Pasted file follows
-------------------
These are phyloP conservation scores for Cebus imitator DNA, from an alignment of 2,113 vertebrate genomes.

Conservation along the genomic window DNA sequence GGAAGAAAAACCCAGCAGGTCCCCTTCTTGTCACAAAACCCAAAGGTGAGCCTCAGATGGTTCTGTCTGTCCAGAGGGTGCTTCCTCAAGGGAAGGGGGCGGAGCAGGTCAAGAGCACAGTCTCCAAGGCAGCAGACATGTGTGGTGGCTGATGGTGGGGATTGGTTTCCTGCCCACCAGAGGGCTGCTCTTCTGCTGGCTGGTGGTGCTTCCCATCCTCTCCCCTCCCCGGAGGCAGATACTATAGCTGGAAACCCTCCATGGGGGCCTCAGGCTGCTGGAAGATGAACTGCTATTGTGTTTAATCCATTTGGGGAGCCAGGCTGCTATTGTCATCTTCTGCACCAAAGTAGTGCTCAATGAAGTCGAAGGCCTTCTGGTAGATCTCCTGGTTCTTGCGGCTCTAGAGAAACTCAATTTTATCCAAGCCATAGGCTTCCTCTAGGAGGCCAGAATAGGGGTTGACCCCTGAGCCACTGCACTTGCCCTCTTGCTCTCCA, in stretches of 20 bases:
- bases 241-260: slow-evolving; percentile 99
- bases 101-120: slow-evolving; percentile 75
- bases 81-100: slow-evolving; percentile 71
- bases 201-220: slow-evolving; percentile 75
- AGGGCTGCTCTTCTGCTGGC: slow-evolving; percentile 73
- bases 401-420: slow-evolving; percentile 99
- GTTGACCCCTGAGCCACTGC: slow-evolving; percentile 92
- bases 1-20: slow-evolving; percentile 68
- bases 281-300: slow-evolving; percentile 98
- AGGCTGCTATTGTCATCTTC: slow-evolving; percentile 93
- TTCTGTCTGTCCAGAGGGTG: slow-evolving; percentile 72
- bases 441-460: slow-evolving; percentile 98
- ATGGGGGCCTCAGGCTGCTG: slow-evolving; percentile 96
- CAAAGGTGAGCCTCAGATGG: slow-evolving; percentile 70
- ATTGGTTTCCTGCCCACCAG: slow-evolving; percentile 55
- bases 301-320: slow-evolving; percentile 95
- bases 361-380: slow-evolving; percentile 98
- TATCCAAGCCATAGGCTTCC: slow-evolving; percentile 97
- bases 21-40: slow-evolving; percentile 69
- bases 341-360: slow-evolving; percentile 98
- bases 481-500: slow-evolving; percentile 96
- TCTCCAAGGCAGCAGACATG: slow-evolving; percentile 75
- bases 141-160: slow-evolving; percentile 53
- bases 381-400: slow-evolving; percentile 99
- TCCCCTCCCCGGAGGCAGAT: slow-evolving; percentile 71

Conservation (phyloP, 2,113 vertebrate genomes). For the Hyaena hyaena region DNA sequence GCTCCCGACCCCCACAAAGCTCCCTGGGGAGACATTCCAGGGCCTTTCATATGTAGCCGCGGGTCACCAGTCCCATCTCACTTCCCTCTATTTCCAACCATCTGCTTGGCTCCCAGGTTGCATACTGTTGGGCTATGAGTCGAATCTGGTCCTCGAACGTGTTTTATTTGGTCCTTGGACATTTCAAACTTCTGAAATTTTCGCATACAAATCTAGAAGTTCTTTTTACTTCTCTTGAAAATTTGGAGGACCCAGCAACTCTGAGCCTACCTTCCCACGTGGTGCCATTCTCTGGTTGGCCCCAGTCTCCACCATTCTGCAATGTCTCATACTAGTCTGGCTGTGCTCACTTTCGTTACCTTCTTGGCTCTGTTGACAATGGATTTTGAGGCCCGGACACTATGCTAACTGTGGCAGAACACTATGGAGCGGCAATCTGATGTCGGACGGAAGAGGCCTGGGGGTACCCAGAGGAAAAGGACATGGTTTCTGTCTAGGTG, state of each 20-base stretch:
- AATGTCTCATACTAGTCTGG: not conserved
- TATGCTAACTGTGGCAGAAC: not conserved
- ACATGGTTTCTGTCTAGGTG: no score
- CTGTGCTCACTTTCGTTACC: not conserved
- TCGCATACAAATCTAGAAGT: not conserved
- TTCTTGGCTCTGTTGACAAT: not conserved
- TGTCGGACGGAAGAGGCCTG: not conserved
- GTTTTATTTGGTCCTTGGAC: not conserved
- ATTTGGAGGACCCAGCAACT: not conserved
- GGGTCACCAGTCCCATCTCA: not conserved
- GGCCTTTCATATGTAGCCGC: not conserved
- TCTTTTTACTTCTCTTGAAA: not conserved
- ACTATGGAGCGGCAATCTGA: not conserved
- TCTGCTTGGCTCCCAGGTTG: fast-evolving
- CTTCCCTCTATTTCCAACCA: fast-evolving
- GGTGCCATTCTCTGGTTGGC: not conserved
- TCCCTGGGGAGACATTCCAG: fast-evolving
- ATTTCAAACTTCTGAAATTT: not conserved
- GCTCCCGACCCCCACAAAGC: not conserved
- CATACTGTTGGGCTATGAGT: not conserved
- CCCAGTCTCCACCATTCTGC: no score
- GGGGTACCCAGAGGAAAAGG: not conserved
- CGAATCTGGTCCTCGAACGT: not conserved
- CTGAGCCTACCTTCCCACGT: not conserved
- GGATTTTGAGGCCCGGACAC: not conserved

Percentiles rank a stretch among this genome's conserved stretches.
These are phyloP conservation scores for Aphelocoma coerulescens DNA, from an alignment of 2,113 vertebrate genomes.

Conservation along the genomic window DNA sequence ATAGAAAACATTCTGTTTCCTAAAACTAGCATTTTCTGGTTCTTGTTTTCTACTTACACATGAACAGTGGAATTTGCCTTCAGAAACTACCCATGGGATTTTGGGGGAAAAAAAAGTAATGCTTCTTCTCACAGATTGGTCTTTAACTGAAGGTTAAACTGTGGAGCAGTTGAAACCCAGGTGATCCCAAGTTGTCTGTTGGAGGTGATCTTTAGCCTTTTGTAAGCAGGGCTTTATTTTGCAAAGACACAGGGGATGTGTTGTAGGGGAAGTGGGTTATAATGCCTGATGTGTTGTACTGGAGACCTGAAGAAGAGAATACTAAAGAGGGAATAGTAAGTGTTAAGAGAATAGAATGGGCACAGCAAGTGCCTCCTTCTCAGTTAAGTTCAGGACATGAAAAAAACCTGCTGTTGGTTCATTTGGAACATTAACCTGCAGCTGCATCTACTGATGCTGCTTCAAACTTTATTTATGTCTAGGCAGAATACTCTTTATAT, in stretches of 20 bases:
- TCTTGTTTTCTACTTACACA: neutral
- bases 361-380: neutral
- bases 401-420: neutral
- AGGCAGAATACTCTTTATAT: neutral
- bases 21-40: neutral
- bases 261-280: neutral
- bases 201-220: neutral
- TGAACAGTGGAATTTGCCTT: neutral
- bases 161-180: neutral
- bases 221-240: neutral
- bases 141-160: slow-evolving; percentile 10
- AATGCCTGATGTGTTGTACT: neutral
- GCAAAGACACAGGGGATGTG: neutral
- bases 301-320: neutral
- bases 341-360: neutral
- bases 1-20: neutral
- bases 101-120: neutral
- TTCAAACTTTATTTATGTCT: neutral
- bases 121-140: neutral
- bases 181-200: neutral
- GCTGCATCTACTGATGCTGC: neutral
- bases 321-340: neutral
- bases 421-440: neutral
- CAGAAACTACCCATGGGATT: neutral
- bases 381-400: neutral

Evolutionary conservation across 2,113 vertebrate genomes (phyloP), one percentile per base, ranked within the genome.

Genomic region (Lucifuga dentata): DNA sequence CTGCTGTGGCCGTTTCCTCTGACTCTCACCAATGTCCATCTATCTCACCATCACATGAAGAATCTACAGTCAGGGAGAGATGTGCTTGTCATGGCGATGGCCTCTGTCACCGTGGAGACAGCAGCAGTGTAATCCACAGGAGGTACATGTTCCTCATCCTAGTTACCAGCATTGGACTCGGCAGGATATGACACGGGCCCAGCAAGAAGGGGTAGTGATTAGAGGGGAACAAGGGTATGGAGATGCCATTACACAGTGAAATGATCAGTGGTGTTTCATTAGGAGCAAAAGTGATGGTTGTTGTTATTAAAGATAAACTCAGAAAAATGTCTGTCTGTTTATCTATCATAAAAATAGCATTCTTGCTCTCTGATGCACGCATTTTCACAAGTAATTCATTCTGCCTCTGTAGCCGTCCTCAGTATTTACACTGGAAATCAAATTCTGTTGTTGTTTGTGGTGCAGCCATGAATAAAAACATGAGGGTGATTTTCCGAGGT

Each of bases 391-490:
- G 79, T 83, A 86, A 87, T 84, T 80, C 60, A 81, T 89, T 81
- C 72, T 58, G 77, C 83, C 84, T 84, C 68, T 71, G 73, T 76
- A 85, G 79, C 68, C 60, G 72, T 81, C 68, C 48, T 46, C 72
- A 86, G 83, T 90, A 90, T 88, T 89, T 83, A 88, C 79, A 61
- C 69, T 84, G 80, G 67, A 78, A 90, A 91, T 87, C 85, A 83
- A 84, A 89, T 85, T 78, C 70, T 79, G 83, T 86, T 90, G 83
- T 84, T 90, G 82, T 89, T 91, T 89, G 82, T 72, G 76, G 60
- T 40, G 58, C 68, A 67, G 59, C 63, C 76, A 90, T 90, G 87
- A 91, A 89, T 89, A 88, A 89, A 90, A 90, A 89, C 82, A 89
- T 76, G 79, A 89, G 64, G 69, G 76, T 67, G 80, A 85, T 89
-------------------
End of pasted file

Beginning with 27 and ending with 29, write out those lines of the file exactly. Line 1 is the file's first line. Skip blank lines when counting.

- TCCCCTCCCCGGAGGCAGAT: slow-evolving; percentile 71

Conservation (phyloP, 2,113 vertebrate genomes). For the Hyaena hyaena region DNA sequence GCTCCCGACCCCCACAAAGCTCCCTGGGGAGACATTCCAGGGCCTTTCATATGTAGCCGCGGGTCACCAGTCCCATCTCACTTCCCTCTATTTCCAACCATCTGCTTGGCTCCCAGGTTGCATACTGTTGGGCTATGAGTCGAATCTGGTCCTCGAACGTGTTTTATTTGGTCCTTGGACATTTCAAACTTCTGAAATTTTCGCATACAAATCTAGAAGTTCTTTTTACTTCTCTTGAAAATTTGGAGGACCCAGCAACTCTGAGCCTACCTTCCCACGTGGTGCCATTCTCTGGTTGGCCCCAGTCTCCACCATTCTGCAATGTCTCATACTAGTCTGGCTGTGCTCACTTTCGTTACCTTCTTGGCTCTGTTGACAATGGATTTTGAGGCCCGGACACTATGCTAACTGTGGCAGAACACTATGGAGCGGCAATCTGATGTCGGACGGAAGAGGCCTGGGGGTACCCAGAGGAAAAGGACATGGTTTCTGTCTAGGTG, state of each 20-base stretch:
- AATGTCTCATACTAGTCTGG: not conserved